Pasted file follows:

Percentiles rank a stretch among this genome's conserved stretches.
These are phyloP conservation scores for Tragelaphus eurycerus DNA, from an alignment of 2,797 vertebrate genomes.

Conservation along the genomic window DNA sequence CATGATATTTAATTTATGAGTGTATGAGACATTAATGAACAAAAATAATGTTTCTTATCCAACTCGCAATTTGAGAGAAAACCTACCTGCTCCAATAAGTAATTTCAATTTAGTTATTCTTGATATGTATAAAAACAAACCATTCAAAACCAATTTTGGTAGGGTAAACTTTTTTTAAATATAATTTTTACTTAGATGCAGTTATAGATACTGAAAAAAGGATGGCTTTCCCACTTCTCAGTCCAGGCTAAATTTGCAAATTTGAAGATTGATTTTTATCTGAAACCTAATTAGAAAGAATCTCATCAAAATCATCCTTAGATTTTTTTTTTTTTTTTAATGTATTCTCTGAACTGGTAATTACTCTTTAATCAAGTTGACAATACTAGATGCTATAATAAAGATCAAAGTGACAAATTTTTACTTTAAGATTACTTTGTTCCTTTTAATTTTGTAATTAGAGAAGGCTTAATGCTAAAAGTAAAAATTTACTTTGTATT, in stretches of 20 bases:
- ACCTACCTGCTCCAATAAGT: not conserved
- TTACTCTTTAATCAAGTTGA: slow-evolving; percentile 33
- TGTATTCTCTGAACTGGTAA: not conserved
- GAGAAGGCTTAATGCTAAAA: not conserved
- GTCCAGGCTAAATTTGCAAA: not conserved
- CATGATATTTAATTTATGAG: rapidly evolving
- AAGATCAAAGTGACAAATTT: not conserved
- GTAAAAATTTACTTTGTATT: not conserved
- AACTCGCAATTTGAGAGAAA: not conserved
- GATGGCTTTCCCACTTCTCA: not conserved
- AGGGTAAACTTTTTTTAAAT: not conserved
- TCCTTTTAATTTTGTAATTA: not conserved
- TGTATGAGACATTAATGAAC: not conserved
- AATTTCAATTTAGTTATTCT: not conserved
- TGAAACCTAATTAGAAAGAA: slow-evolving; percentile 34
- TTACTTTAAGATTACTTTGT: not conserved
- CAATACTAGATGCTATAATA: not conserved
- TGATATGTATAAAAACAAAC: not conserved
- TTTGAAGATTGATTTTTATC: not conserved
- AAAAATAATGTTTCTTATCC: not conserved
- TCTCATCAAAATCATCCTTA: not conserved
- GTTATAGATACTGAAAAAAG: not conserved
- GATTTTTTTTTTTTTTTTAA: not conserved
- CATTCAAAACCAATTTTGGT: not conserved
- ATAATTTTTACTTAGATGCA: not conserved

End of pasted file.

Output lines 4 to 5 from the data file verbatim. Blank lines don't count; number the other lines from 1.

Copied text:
- ACCTACCTGCTCCAATAAGT: not conserved
- TTACTCTTTAATCAAGTTGA: slow-evolving; percentile 33